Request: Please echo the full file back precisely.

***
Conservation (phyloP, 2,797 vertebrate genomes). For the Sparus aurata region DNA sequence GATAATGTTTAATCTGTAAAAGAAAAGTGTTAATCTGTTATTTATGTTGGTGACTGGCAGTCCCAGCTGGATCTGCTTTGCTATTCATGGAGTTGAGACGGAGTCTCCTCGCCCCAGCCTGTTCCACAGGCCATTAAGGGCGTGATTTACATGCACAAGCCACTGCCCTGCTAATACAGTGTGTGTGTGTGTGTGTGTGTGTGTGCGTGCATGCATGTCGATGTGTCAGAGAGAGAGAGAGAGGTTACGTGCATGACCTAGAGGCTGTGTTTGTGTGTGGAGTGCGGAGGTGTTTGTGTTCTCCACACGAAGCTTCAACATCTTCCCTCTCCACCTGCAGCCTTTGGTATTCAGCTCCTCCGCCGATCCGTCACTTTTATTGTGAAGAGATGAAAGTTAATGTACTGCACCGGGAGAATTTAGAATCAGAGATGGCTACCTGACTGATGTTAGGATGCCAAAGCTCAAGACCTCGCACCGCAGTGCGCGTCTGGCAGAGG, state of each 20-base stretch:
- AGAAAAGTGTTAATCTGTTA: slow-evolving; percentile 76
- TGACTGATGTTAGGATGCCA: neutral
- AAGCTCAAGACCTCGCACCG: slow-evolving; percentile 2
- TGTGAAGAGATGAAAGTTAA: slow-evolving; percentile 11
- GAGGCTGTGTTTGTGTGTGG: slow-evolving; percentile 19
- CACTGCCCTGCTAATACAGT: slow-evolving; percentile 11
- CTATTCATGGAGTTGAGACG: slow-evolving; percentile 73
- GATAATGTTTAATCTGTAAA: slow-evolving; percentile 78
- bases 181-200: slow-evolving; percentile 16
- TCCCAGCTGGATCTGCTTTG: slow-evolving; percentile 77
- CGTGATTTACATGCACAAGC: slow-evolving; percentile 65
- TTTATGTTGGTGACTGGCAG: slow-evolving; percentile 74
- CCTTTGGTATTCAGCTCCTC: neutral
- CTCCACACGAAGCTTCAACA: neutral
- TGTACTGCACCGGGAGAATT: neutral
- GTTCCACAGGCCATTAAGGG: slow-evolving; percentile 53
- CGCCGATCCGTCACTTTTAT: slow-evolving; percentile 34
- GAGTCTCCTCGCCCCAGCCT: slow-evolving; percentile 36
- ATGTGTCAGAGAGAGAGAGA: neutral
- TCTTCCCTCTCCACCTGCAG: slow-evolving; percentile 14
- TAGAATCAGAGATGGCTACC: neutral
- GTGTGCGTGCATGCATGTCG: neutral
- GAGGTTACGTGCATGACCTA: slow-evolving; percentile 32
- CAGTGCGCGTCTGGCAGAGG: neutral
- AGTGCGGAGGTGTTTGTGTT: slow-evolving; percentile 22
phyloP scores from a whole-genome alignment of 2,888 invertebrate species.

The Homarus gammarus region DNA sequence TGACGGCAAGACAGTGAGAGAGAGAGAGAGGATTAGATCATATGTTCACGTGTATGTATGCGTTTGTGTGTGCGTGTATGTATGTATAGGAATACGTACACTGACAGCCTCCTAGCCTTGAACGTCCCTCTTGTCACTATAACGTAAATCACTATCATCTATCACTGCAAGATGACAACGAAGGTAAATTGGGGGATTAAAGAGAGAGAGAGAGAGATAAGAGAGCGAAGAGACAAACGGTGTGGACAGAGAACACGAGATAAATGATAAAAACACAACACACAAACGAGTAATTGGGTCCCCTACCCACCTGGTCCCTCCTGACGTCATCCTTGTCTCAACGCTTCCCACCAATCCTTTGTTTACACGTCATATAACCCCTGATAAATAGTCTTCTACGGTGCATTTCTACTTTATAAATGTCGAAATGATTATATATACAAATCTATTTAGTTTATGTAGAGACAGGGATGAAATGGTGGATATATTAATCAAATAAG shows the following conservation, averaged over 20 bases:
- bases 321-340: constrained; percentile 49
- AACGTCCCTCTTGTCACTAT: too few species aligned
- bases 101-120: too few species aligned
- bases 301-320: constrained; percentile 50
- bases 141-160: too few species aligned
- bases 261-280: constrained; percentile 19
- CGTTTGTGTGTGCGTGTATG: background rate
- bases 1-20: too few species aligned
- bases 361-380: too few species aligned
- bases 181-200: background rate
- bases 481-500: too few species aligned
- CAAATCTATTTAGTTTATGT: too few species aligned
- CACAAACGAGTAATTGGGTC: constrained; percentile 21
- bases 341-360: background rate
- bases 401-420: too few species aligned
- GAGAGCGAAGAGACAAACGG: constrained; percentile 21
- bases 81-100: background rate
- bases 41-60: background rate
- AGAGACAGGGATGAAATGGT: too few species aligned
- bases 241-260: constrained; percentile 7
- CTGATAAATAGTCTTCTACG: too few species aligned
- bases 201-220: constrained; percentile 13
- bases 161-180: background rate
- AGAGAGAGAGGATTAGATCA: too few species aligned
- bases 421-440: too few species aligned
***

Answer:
Conservation (phyloP, 2,797 vertebrate genomes). For the Sparus aurata region DNA sequence GATAATGTTTAATCTGTAAAAGAAAAGTGTTAATCTGTTATTTATGTTGGTGACTGGCAGTCCCAGCTGGATCTGCTTTGCTATTCATGGAGTTGAGACGGAGTCTCCTCGCCCCAGCCTGTTCCACAGGCCATTAAGGGCGTGATTTACATGCACAAGCCACTGCCCTGCTAATACAGTGTGTGTGTGTGTGTGTGTGTGTGTGCGTGCATGCATGTCGATGTGTCAGAGAGAGAGAGAGAGGTTACGTGCATGACCTAGAGGCTGTGTTTGTGTGTGGAGTGCGGAGGTGTTTGTGTTCTCCACACGAAGCTTCAACATCTTCCCTCTCCACCTGCAGCCTTTGGTATTCAGCTCCTCCGCCGATCCGTCACTTTTATTGTGAAGAGATGAAAGTTAATGTACTGCACCGGGAGAATTTAGAATCAGAGATGGCTACCTGACTGATGTTAGGATGCCAAAGCTCAAGACCTCGCACCGCAGTGCGCGTCTGGCAGAGG, state of each 20-base stretch:
- AGAAAAGTGTTAATCTGTTA: slow-evolving; percentile 76
- TGACTGATGTTAGGATGCCA: neutral
- AAGCTCAAGACCTCGCACCG: slow-evolving; percentile 2
- TGTGAAGAGATGAAAGTTAA: slow-evolving; percentile 11
- GAGGCTGTGTTTGTGTGTGG: slow-evolving; percentile 19
- CACTGCCCTGCTAATACAGT: slow-evolving; percentile 11
- CTATTCATGGAGTTGAGACG: slow-evolving; percentile 73
- GATAATGTTTAATCTGTAAA: slow-evolving; percentile 78
- bases 181-200: slow-evolving; percentile 16
- TCCCAGCTGGATCTGCTTTG: slow-evolving; percentile 77
- CGTGATTTACATGCACAAGC: slow-evolving; percentile 65
- TTTATGTTGGTGACTGGCAG: slow-evolving; percentile 74
- CCTTTGGTATTCAGCTCCTC: neutral
- CTCCACACGAAGCTTCAACA: neutral
- TGTACTGCACCGGGAGAATT: neutral
- GTTCCACAGGCCATTAAGGG: slow-evolving; percentile 53
- CGCCGATCCGTCACTTTTAT: slow-evolving; percentile 34
- GAGTCTCCTCGCCCCAGCCT: slow-evolving; percentile 36
- ATGTGTCAGAGAGAGAGAGA: neutral
- TCTTCCCTCTCCACCTGCAG: slow-evolving; percentile 14
- TAGAATCAGAGATGGCTACC: neutral
- GTGTGCGTGCATGCATGTCG: neutral
- GAGGTTACGTGCATGACCTA: slow-evolving; percentile 32
- CAGTGCGCGTCTGGCAGAGG: neutral
- AGTGCGGAGGTGTTTGTGTT: slow-evolving; percentile 22
phyloP scores from a whole-genome alignment of 2,888 invertebrate species.

The Homarus gammarus region DNA sequence TGACGGCAAGACAGTGAGAGAGAGAGAGAGGATTAGATCATATGTTCACGTGTATGTATGCGTTTGTGTGTGCGTGTATGTATGTATAGGAATACGTACACTGACAGCCTCCTAGCCTTGAACGTCCCTCTTGTCACTATAACGTAAATCACTATCATCTATCACTGCAAGATGACAACGAAGGTAAATTGGGGGATTAAAGAGAGAGAGAGAGAGATAAGAGAGCGAAGAGACAAACGGTGTGGACAGAGAACACGAGATAAATGATAAAAACACAACACACAAACGAGTAATTGGGTCCCCTACCCACCTGGTCCCTCCTGACGTCATCCTTGTCTCAACGCTTCCCACCAATCCTTTGTTTACACGTCATATAACCCCTGATAAATAGTCTTCTACGGTGCATTTCTACTTTATAAATGTCGAAATGATTATATATACAAATCTATTTAGTTTATGTAGAGACAGGGATGAAATGGTGGATATATTAATCAAATAAG shows the following conservation, averaged over 20 bases:
- bases 321-340: constrained; percentile 49
- AACGTCCCTCTTGTCACTAT: too few species aligned
- bases 101-120: too few species aligned
- bases 301-320: constrained; percentile 50
- bases 141-160: too few species aligned
- bases 261-280: constrained; percentile 19
- CGTTTGTGTGTGCGTGTATG: background rate
- bases 1-20: too few species aligned
- bases 361-380: too few species aligned
- bases 181-200: background rate
- bases 481-500: too few species aligned
- CAAATCTATTTAGTTTATGT: too few species aligned
- CACAAACGAGTAATTGGGTC: constrained; percentile 21
- bases 341-360: background rate
- bases 401-420: too few species aligned
- GAGAGCGAAGAGACAAACGG: constrained; percentile 21
- bases 81-100: background rate
- bases 41-60: background rate
- AGAGACAGGGATGAAATGGT: too few species aligned
- bases 241-260: constrained; percentile 7
- CTGATAAATAGTCTTCTACG: too few species aligned
- bases 201-220: constrained; percentile 13
- bases 161-180: background rate
- AGAGAGAGAGGATTAGATCA: too few species aligned
- bases 421-440: too few species aligned